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To many readers of The Prince, Machiavelli appears to be deeply un-Christian or even anti-Christian, a cynic who thinks rulers should use religion only to keep their subjects in check. But inMachiavelli's God, Maurizio Viroli, one of the world's leading authorities on Machiavelli, argues that Machiavelli, far from opposing Christianity, thought it was crucial to republican social and political renewal--but that first it needed to be renewed itself. And without understanding this, Viroli contends, it is impossible to comprehend Machiavelli's thought.
Viroli places Machiavelli in the context of Florence's republican Christianity, which was founded on the idea that the true Christian is a citizen who serves the common good. In this tradition, God participates in human affairs, supports and rewards those who govern justly, and desires men to make the earthly city similar to the divine one. Building on this tradition, Machiavelli advocated a religion of virtue, and he believed that, without this faith, free republics could not be established, defend themselves against corruption, or survive. Viroli makes a powerful case that Machiavelli, far from being a pagan or atheist, was a prophet of a true religion of liberty, a way of moral and political living that would rediscover and pursue charity and justice.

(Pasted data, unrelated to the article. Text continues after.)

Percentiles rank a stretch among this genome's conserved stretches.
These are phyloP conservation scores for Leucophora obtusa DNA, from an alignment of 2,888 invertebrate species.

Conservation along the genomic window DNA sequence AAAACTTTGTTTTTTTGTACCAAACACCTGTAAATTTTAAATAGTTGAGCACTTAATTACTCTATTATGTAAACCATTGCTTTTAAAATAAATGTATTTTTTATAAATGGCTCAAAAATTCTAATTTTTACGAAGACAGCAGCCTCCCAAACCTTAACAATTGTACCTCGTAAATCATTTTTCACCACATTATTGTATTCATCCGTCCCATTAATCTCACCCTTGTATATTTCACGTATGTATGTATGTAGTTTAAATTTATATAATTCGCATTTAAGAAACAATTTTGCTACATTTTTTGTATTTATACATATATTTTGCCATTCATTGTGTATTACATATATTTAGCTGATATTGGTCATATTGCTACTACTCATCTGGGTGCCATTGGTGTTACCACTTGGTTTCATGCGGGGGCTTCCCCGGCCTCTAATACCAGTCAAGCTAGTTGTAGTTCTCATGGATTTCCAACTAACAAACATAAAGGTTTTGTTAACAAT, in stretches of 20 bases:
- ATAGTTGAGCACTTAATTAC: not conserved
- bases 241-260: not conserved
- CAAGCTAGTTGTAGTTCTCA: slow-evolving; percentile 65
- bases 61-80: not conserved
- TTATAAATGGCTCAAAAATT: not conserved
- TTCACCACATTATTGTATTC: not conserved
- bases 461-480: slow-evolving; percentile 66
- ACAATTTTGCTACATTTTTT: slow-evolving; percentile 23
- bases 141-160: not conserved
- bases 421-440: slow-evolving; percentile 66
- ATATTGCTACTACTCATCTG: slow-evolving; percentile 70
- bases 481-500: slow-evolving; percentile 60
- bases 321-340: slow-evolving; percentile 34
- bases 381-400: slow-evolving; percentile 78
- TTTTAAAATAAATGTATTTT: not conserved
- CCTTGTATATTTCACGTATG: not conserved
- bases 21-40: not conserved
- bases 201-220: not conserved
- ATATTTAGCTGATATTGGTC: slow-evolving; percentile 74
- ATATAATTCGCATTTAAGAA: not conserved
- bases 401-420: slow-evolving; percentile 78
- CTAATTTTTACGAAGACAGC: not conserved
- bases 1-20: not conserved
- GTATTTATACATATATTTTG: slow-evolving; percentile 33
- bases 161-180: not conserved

The translation of this work has been funded by SEPS - Segretariato Europeo per le Pubblicazioni Scientifiche.
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"Viroli displays an encyclopedic knowledge of his subject and does so in a way that is not tedious but truly fascinating. His is an indispensible book for anyone who wishes to write about Machiavelli and religion or Machiavelli and republicanism."--Laurie M. Johnson Bagby, Notre Dame Philosophical Reviews
"Lively and wide-ranging."--Victoria Kahn, Times Literary Supplement
"A welcome antidote to the clichéd image of self-interested knavery for which [Machiavelli] has become known. . . . Viroli succeeds . . . in offering a fascinating portrait."--Alexander Stille, New York Times Book Review
"Elegant and accessible."--Mark Lilla, Washington Post Book World
"Anthony Shugaar's translation of Viroli's Italian text is . . . superb and includes useful references to the English translations of Machiavelli's corpus. . . . [T]his title can serve as a concise source book for Italian political philosophy--providing lists of prominent thinkers and succinctly explaining their basic intellectual positions. This book, therefore, is recommended both to the specialists in the intellectual history of Italian political philosophy as well as to those who have read Il Principe and struggled over its true meaning. Upon reading this book, therefore, all readers should be able to realize the perennial significance of the works of Niccolò Machiavelli within and beyond the history of Italian political philosophy."--Takeshi Morisato, Bibliographica
"Viroli is one of our leading experts on Machiavelli, and the book under review is a worthy addition to his corpus. It has a good story to tell, and the scholarship is exemplary."--Joseph V. Femia, European Legacy
Maurizio Viroli is professor of politics at Princeton University and professor of political communication at the University of Italian Switzerland in Lugano. His many books include "Niccolo's Smile" and "The Liberty of Servants" (Princeton).
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